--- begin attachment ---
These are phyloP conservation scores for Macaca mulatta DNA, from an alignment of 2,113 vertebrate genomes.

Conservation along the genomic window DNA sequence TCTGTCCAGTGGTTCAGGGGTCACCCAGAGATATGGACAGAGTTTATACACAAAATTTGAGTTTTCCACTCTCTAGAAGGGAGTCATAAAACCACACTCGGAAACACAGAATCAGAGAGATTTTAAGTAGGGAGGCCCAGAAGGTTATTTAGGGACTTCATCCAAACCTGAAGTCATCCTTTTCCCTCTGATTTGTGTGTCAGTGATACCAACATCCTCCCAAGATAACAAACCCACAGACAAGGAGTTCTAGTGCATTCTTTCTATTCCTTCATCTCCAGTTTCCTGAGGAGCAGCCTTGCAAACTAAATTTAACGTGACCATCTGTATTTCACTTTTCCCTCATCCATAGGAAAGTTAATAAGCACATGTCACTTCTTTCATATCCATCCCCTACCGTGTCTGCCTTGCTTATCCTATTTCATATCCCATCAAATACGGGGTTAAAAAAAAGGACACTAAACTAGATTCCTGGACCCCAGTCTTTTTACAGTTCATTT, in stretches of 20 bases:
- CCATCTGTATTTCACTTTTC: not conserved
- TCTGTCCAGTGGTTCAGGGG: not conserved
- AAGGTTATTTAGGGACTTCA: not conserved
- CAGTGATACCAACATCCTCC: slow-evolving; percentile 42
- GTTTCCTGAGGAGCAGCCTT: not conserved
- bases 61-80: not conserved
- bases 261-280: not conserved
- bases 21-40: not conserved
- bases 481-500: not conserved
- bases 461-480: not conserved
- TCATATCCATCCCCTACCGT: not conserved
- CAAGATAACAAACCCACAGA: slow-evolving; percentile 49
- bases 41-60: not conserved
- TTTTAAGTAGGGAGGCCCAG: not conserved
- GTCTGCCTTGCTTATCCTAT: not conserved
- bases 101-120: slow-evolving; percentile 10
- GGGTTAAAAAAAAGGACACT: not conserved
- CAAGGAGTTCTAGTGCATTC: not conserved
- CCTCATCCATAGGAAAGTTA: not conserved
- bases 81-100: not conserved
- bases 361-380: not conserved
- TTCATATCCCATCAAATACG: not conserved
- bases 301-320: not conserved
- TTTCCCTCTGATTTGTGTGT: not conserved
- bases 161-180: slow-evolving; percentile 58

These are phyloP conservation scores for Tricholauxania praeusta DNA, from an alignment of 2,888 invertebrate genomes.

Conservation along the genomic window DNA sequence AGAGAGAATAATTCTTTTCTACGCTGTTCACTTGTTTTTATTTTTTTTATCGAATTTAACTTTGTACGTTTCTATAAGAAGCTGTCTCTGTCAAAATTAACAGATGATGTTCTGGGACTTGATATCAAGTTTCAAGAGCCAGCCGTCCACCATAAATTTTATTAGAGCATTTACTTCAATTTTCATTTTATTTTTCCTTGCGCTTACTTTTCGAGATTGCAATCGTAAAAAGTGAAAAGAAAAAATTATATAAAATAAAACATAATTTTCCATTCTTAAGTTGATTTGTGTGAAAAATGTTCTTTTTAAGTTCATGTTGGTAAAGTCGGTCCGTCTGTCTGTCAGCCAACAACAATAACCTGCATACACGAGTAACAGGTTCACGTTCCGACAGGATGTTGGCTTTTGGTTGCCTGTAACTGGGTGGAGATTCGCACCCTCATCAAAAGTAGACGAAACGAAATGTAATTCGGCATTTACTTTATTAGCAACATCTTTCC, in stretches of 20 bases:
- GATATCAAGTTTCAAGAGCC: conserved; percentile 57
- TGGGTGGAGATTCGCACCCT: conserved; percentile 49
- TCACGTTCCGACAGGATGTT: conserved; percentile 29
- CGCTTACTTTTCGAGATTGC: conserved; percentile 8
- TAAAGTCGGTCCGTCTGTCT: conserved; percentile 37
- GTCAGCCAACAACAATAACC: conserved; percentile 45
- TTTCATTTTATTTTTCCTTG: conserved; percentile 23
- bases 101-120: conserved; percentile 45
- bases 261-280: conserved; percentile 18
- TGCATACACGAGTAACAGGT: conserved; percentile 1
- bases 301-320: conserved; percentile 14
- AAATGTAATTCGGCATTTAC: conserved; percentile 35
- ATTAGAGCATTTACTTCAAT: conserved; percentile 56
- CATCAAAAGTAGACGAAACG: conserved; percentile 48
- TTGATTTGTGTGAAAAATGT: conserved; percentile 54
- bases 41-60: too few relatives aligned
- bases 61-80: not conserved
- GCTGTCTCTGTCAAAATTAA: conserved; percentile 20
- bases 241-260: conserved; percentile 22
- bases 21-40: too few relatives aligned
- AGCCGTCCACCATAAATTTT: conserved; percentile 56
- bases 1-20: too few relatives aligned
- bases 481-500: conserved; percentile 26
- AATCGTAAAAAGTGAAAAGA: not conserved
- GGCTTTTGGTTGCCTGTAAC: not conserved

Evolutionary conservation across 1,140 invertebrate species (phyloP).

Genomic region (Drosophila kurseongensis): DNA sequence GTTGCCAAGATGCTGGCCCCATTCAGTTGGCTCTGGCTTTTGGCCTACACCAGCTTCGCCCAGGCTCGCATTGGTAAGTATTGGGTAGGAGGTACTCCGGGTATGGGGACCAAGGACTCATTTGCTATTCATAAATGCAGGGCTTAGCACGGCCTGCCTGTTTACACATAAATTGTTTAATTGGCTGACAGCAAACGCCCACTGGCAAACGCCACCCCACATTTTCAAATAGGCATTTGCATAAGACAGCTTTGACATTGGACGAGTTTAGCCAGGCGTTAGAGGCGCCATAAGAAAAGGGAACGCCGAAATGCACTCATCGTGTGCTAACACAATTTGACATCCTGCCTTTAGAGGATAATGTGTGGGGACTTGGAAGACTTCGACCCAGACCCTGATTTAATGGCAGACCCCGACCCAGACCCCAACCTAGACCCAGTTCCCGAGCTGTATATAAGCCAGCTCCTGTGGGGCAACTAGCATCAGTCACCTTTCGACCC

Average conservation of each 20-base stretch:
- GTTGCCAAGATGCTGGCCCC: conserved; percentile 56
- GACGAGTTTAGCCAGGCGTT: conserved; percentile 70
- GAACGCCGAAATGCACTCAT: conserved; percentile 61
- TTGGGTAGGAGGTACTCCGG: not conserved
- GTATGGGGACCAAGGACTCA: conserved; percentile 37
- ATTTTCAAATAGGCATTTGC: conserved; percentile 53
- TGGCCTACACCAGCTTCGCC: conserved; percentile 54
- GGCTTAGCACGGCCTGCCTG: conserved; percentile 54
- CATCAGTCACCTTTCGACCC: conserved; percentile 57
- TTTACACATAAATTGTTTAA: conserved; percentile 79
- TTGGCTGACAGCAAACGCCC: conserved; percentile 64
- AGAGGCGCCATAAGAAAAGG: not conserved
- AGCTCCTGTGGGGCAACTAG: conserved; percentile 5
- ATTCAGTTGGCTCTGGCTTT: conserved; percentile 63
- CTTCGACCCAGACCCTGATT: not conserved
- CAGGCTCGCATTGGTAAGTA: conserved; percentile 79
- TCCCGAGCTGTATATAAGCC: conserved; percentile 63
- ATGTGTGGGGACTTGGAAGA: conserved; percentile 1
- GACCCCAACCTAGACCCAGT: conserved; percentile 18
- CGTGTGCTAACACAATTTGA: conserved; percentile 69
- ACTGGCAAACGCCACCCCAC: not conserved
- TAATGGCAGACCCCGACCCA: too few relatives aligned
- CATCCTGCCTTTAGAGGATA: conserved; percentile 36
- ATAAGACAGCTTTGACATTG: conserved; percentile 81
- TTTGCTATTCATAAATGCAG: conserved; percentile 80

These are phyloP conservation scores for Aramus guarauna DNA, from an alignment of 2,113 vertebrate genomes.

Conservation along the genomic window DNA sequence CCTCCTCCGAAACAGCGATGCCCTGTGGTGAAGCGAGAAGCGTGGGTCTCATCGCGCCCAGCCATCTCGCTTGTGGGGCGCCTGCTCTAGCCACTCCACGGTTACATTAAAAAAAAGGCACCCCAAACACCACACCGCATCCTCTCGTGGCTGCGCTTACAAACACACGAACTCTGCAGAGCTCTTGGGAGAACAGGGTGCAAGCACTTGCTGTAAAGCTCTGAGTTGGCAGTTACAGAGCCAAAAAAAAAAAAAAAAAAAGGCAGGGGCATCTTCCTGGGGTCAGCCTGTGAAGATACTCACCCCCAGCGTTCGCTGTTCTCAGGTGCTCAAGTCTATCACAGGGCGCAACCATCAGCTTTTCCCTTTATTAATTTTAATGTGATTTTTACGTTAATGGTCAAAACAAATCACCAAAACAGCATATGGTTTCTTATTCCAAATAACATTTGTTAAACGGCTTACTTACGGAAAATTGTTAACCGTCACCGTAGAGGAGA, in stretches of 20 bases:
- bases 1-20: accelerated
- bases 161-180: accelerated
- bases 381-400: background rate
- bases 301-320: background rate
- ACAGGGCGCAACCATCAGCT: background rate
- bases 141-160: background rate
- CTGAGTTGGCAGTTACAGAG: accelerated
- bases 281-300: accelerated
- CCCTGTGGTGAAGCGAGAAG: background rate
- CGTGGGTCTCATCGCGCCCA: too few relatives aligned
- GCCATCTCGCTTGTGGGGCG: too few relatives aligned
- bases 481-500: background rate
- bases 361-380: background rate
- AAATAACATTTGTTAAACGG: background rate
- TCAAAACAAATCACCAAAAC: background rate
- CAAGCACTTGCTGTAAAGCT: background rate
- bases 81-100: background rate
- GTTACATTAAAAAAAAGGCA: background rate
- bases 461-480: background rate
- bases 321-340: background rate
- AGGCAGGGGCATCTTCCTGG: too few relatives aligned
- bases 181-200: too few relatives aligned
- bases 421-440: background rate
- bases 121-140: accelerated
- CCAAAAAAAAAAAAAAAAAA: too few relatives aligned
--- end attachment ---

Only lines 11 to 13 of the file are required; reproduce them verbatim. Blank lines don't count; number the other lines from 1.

- bases 481-500: not conserved
- bases 461-480: not conserved
- TCATATCCATCCCCTACCGT: not conserved